by YoungInvestor at 10 hours ago
Anyone else invested in Adapt IT. Listened to a podcast by Simon Brown, and after doing some research decided to buy in today @ 790c.

How does everyone else feel about them?
by Ddup at 11 hours ago
Hi everyone!

I'm new the forum and this is my first post... a cry for help!

I recently started experimenting with Bitcoin and wanted to get some Ethereum. I bought some Bitcoin (luckily a small amount) and transferred it to the CEX.io exchange. When I tried to convert it to ETH I was informed the min trade value is 0.01 BTC. I've got 0.002... BTC so now its stuck in limbo. I cannot withdraw either as they have a minimum withdrawal limit of 0.01BTC which I wasn't aware of.

I've written to their support for help and have been met with "that's our policy, sorry". So according to their thinking, I have to add 0.008 BTC to get my balance up to 0.01 BTC and then pay them for their wonderful service too before I can withdraw.

I'm glad I tested this with a small amount as part of the learning curve, but I'd still like to get my "Bitcents" back.

Any advice on how to get my currency out of there? I'd be grateful if anyone could assist me.
by Spreadsheet Ranger at Yesterday, 10:47 AM
It has emerged that the Federal Bureau of Investigation (FBI) has opened an investigation into the Gupta family related to cash flows between South Africa, Dubai and America.

The Financial Times also reports that British financial enforcement agencies are looking into links between HSBC and Standard and Chartered - and the South African-based Guptas.

The FBI's probe will focus on Ashish and Amol Gupta, who are US citizens. They are the nephews of Atul and Ajay Gupta.

It’s being reported that the FBI is investigating cash flows between South African Gupta-owned companies, Dubai and a company owned by Ashish and Amol in the United States.

Locally, the Hawks have told Parliament that the controversial family’s dealings form part of an investigation into state capture.

While there have been numerous leaks of compelling evidence against the family, there has been no outright attempt to prosecute them.

The Financial Times reports that transactions through HSBC and Standard and Chartered are being reviewed on suspicion that hundreds of millions of rand were laundered through Gupta-linked accounts.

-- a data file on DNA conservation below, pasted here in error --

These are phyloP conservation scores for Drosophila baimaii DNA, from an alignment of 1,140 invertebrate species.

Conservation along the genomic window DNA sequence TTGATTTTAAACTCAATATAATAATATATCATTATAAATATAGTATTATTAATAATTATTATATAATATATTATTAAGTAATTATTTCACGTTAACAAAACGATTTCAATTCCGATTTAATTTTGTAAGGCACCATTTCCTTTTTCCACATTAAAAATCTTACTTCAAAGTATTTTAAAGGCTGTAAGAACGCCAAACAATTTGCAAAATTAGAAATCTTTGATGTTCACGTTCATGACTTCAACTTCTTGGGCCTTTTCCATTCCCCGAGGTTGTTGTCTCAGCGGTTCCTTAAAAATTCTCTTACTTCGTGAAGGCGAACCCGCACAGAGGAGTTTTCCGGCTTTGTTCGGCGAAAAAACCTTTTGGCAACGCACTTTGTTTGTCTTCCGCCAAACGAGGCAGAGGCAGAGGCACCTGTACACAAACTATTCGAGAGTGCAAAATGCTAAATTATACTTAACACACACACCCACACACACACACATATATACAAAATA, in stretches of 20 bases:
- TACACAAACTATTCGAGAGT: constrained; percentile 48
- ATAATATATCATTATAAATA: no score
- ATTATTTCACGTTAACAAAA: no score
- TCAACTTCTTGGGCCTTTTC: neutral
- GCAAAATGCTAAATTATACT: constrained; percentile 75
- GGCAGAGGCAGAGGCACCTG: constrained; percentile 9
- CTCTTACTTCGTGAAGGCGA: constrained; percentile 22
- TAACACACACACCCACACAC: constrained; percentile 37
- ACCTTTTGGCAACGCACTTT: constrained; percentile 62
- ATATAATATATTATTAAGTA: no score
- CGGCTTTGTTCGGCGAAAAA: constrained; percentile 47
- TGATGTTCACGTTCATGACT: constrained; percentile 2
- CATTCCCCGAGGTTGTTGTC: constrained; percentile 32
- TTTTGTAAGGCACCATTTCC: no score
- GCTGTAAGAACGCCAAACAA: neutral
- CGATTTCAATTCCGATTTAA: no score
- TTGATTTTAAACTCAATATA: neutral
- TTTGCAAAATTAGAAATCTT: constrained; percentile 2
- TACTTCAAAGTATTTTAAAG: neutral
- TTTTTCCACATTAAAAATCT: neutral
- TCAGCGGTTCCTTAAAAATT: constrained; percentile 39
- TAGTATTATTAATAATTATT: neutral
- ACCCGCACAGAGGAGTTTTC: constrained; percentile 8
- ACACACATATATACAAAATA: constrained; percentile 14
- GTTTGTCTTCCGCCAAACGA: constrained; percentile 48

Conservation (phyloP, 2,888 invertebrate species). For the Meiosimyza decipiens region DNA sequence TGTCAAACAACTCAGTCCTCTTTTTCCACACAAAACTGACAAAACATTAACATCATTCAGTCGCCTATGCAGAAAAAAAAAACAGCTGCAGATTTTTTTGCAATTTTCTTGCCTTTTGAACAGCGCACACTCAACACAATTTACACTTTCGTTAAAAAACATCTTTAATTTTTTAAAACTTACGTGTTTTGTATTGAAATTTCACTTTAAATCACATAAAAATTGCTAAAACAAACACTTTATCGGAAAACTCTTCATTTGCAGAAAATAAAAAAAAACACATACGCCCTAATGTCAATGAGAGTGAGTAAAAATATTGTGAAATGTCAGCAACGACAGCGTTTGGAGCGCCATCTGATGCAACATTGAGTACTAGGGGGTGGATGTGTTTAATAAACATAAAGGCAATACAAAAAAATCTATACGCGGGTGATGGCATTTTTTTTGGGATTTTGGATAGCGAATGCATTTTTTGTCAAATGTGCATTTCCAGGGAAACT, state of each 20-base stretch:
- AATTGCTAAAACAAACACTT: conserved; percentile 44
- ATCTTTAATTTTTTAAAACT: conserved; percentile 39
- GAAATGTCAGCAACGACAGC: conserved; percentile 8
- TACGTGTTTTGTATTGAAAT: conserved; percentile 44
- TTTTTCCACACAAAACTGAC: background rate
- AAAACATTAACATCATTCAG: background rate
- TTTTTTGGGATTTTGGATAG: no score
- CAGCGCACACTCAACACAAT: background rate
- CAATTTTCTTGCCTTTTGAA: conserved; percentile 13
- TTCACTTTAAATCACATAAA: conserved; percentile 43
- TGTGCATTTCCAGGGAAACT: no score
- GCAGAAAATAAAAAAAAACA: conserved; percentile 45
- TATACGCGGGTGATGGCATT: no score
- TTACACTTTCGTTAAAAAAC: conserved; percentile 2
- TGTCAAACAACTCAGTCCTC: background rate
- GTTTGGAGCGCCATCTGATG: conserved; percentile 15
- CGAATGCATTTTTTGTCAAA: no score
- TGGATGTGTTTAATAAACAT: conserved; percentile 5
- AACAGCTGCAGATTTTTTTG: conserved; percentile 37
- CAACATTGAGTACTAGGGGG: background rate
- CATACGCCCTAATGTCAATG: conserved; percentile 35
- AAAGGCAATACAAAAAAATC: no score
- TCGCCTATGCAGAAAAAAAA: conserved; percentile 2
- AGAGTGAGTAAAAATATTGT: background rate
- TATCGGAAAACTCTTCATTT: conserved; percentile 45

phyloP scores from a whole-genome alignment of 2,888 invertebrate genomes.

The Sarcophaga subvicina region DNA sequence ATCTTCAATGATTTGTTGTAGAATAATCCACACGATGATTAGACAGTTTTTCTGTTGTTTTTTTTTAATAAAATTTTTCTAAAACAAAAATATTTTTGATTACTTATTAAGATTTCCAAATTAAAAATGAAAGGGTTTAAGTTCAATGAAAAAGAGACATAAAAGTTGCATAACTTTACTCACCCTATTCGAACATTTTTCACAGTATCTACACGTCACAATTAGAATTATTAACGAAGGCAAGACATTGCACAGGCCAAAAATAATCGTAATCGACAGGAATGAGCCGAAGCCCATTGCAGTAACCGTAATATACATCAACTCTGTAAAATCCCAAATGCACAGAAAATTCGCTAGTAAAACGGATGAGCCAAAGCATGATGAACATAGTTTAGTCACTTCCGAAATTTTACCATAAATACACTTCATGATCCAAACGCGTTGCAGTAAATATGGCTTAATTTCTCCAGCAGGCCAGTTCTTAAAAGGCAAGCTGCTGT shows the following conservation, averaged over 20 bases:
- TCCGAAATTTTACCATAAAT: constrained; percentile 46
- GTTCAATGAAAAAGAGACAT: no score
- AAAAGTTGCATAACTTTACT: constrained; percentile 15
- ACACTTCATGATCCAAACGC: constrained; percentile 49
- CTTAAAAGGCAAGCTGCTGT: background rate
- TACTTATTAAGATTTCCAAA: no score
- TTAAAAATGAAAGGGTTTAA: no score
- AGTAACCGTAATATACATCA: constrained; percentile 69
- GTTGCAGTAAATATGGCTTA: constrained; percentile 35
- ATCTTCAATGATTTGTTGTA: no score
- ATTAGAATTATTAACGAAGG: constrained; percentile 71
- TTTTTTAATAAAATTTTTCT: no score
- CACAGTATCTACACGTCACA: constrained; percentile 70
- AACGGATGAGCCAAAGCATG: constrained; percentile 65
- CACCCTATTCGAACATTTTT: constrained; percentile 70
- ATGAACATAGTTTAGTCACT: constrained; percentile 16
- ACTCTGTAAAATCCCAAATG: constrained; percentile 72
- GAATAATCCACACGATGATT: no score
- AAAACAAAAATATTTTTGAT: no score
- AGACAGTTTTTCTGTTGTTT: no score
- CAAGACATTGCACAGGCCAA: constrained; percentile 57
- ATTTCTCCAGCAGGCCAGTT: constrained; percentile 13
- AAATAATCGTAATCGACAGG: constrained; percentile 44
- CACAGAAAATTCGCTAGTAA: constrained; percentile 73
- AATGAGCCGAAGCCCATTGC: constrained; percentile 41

Source: EWN
by Spreadsheet Ranger at Yesterday, 09:19 AM
Hello, I am looking for a Raspberry Pi 3 in Cape Town.

Any idea where I can buy it from? 

I need it today, so that is why I do not want to use https://www.pishop.co.za or http://za.rs-online.com/ because they are all in that other country called JHB.
by YoungInvestor at 10-18-2017, 05:25 PM
Excited about these guys listing tomorrow.

Anyone taken up the IPO and been notified of their shares yet?
by Platinum Wealth at 10-16-2017, 10:31 PM
A new look, better dev tools, and up to twice the performance in key benchmarks.

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Don’t miss out — Firefox Quantum launches November 14, 2017.
by Platinum Wealth at 10-16-2017, 09:29 PM
Public Wi-Fi is growing in South Africa, despite radically different implementation strategies.

In Cape Town, policy is aimed at ensuring that the city owns the infrastructure while in Tshwane, the speed of roll-out is dependent on a “rental agreement”.

Here is the City of Cape Town’s Wi-Fi programme by the numbers:

- 206 hotspots

- 100MB free data allocation

- 30Mbps connection speed per user

- 608 000 unique users registered

- R10m annual budget

In Cape Town, officials have highlighted the need to own the deployment infrastructure.

“It is clear that the city’s chosen approach to enabling access to telecommunications services and the internet is financially sustainable for the long term and is not dependent on the survival of private sector organizations,” councilor Xanthea Limberg said in a statement.

The City of Tshwane’s Wi-Fi programme by the numbers:

- 780 hotspots

- 500MB free data allocation

- 15Mbps average connection speed

- 1.6 million users, 80 000 devices per day

- R180m annual budget

Tshwane has partnered with non-governmental organization Project Isizwe to deploy its Wi-Fi programme.

“Not only does Tshwane offer free Wi-Fi, but it also provides local uncapped video on demand: Wi-Fi TV - local news stories produced by local journalists,” Alan Knott-Craig jnr head of Project Isizwe told Fin24.

Mobile networks in South Africa are constrained in the rollout of high-speed networks by the lack of appropriate spectrum.

Wi-Fi, which operates in an unlicensed spectrum, has emerged as a convenient stop-gap for mobile broadband connectivity.

“Wi-Fi is a transformative technology that makes life convenient for some, but it is also the only affordable, high-performance broadband access technology for many South Africans,” said the Wireless Access Providers Association.

“The association, representing over 220 operators of Wi-Fi networks and technology companies, calls for government in SA to officially recognise Wi-Fi technology as ‘the third pillar’ of a national broadband strategy, as articulated in the National Broadband Policy,” Wapa added.

SA has a self-imposed deadline of 2020 for universal mobile broadband access and Wi-Fi is often used to facilitate internet connectivity at lower cost than comparable mobile networks.